Rust Belt Lights - These Are The Good Old Days LP
With 12 brand new tracks, "These Are The Good Old Days" is a record about overcoming, outlasting, and moving on. "It seems like people as they get older are always reflecting back on a previous time in their life with nostalgic feelings instead of moving forward and doing everything they can to make their present days their best ones." says guitarist Tom Mayer. "We are all guilty of it. We are guilty of it in songs on this record. Responsibility is inevitable as we get older, but the title is about how we are going to make these days we spend together now our best ones and put the past where it belongs." If you like catchy punk rock in the vein of this band, that band, and that other band you'll want to be sure to have a listen to Rust Belt Lights. Catch them on tour now!
Punknews.org review says:
'...Do you remember the Movielife? Mildly popular melodic hardcore from Long Island who, over a six-year period, released some great records and toured a lot before calling it a day, possibly due to the fact that they weren't really "making it" as they might have felt--as I do--they deserved? Well, I am convinced that the Movielife are back, but now they’re plying their trade under the name Rust Belt Lights and it appears they've recorded an album that would fit firmly in between This Time Next Year and Forty Hour Train Back to Penn [...ignoring Has a Gambling Problem, I suppose - Ed.].
Does that sound like I’m having a dig at Rust Belt Lights, a five-piece (just like the Movielife!) from Buffalo, N.Y. (New York, just like...!)? Well, I’m not. This album of a dozen songs provides a consistent journey from start to finish, featuring tunes with good vocals (both individual and group), a really strong guitar song and a rhythm section that provides an unwavering backbone to the aforementioned elements.
The journey is bouncy and upbeat (again, not a bad thing if done with some balls, which Rust Belt Lights manage to do), with the pace rarely dropping and only where it’s required to do so. Lyrical content is fairly positive, although there are questions raised about the status of “home”--sometimes a good thing and other times the exact opposite. The final song, “The Good Old Days” is clearly a call to arms to all of us to not just look back at the good times we've had, but to realise that we can keep creating such memories by attempting to enjoy what we are doing now as well, thus creating more good old days.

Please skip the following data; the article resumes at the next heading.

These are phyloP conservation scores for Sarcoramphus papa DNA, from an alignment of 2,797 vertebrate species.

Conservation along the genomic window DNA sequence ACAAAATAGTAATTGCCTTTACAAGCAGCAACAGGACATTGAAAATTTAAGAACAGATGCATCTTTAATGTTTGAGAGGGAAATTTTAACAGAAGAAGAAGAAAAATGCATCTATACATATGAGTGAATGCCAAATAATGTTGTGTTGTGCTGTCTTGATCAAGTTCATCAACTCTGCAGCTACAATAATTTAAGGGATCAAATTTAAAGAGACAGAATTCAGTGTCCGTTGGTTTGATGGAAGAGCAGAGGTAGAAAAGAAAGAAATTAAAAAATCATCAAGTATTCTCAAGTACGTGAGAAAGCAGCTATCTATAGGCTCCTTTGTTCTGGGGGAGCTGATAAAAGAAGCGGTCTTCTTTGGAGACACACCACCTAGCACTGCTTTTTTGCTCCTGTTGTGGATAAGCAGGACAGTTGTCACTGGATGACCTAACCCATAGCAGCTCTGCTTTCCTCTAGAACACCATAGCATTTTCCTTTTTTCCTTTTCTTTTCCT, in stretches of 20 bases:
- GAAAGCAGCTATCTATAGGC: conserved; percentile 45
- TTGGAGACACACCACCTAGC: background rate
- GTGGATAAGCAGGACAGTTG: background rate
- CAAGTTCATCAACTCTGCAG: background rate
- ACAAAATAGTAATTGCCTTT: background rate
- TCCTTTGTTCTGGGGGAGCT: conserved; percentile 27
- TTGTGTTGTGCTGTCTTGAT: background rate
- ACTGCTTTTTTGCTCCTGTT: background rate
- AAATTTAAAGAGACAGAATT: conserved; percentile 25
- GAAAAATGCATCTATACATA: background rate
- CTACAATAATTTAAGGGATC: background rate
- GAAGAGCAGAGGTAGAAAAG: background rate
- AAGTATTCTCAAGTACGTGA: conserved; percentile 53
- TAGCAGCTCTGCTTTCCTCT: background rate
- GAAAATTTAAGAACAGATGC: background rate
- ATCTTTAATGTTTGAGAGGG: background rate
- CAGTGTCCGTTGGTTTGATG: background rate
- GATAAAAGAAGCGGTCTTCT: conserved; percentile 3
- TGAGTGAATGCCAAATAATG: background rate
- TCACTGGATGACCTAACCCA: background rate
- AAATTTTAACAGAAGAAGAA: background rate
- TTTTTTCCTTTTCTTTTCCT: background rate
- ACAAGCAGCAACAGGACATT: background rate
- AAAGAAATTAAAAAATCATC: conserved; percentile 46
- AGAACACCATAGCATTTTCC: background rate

It’s hard to pick standout songs here as it really is a uniform collection of work, but the fourth track, “Fortyfive,” which was also on their self-titled digital single released earlier in the year, is one that seems more familiar and sticks in my mind as I continually play the album. Maybe it’s due to having heard it before, but it’s a striking song all the same.
The whole “sound like the Movielife” thing should not be a burden and, in fact, should be used as an encouraging comment and to provide some insight into what you will hear if you purchase this album. This is one of the best albums I've got this year and it’s highly unlikely that I will tire of it any time soon...."
- It Ain't What It Used To Be
- Guilt Trip
- Home, Sweet Home
- Chutes and Ladders
- Awake In Dreams
- Welp... See You At Eight
- I Can't Stay Home
- You've Been Smoochin' Wit Everybody!
- Sleep Tight
- The Good Old Days